Gum Use ice to freeze gum and then scrape off as much as you can. Remove the residue with an oil solvent and rinse with isopropyl alcohol. Let it dry before treating with an enzyme detergent and washing.
Sauces (ketchup, barbecue) Treat stain with diluted dishwashing-soap before soaking in lukewarm water. Apply a small amount of white vinegar if stain still remains. Treat with an enzyme detergent before washing.
Ballpoint Ink Saturate the stain by spraying with a can of aerosol hair spray. Let it sit for a few minutes before washing.
Mud Scrape off as much mud as possible and then apply diluted dishwashing-soap. Soak. Before washing, treat with an enzyme detergent.
Mustard Rinse the area with white vinegar and wash with dishwashing detergent.

Chilled Peach Soup with Roasted Hazelnuts

Farmers Market Recipe:
Chilled Peach Soup with Roasted Hazelnuts
8 Servings

6 fresh peaches
1 cup plain Greek unsweetened yogurt
4 tablespoons honey
3 ounces passion orange guava juice
2 teaspoons cinnamon
1 tablespoon fresh ginger, minced
4 tablespoons chopped hazelnuts
4 mint leaves, thinly sliced

Peel and pit peaches. Add yogurt, honey, juice, cinnamon, fresh minced ginger and mix in a blender until smooth. Adjust sweetness with honey as needed to offset the sweetness of the fruit. Garnish with chopped hazelnuts and fresh mint.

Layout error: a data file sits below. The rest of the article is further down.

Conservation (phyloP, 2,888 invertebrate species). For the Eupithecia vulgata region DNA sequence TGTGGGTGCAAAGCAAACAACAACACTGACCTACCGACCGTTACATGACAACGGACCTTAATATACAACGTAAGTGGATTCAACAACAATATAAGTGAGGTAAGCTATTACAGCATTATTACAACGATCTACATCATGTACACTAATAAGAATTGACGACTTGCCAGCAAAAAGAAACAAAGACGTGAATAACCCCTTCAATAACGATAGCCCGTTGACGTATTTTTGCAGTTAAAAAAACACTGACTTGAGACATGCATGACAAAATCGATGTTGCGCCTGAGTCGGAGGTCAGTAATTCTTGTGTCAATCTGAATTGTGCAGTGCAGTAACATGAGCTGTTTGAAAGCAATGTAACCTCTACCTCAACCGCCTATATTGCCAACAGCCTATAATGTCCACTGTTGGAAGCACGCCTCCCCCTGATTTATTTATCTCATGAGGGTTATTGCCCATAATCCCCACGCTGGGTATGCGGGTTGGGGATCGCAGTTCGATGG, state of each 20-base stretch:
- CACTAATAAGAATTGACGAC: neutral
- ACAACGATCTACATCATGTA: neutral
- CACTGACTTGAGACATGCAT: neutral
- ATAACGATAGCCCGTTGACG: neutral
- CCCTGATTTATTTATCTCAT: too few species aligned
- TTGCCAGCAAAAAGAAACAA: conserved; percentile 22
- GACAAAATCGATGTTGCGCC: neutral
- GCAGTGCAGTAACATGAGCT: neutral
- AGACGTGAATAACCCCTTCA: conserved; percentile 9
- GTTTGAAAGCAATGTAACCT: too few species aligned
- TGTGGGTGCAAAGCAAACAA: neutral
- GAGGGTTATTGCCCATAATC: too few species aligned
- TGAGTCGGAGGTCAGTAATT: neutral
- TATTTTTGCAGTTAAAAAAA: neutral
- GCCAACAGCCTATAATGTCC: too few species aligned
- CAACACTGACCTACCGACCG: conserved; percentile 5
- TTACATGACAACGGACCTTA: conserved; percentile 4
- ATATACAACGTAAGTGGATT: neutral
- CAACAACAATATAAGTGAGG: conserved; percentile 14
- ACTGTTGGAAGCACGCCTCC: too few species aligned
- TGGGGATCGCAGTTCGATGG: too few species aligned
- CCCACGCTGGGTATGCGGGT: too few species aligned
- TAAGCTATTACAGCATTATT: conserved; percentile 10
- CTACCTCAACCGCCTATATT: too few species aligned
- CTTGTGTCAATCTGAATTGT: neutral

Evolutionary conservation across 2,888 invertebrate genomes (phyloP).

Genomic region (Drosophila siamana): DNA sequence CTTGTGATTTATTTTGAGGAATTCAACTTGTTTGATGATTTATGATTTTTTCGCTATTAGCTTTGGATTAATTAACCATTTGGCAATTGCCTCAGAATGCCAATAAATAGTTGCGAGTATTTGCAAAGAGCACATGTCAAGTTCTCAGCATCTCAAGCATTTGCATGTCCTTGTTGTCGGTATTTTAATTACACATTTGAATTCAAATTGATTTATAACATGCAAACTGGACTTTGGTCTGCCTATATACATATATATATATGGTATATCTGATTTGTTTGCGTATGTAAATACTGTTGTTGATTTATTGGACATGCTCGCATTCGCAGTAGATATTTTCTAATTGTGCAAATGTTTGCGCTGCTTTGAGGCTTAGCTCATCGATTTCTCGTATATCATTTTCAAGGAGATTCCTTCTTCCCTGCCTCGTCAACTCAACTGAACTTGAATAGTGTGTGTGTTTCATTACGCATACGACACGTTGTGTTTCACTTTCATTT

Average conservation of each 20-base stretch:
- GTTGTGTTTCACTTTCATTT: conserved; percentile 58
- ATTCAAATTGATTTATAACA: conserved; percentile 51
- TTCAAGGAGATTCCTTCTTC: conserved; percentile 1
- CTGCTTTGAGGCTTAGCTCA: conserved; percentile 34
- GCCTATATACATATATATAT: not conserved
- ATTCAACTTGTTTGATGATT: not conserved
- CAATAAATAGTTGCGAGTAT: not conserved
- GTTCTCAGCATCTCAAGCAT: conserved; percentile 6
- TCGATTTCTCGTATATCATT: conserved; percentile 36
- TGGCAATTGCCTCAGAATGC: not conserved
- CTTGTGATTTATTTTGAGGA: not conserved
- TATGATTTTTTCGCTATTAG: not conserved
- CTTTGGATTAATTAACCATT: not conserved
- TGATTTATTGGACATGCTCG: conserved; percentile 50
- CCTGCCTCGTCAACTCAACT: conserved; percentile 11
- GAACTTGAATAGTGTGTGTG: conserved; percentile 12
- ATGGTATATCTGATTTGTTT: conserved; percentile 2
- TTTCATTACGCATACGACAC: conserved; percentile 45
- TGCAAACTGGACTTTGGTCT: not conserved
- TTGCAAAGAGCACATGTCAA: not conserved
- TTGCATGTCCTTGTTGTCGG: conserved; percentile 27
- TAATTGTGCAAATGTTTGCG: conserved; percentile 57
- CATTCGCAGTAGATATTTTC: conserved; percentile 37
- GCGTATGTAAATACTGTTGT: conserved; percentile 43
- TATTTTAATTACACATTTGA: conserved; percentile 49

Smoked Salmon with Pears, Wild Huckleberries and Hazelnut Balsamic Vinaigrette

Farmers Market Recipe:
Smoked Salmon with Pears, Wild Huckleberries and Hazelnut Balsamic Vinaigrette
6 Servings
8 ounces mixed greens or mesclun salad mix
3 fresh pears, peeled and thinly sliced
4 ounces fresh huckleberries or seasonal berries
3 ounces chopped hazelnuts
4 ounces smoked salmon

Vinaigrette Dressing
3 ounces extra virgin olive oil
1.5 ounces hazelnut oil
2.5 ounces balsamic vinegar
1 teaspoon orange zest
1 teaspoon lime juice
1 tablespoon honey
2 teaspoons Dijon mustard
Salt and pepper to taste

Combine greens, sliced pears, huckleberries (or seasonal berries), hazelnuts and salmon in a stainless steel bowl. For dressing, add all ingredients into a container and whisk until combined. Adjust seasoning as needed. Add dressing to salad components and mix. Serve immediately.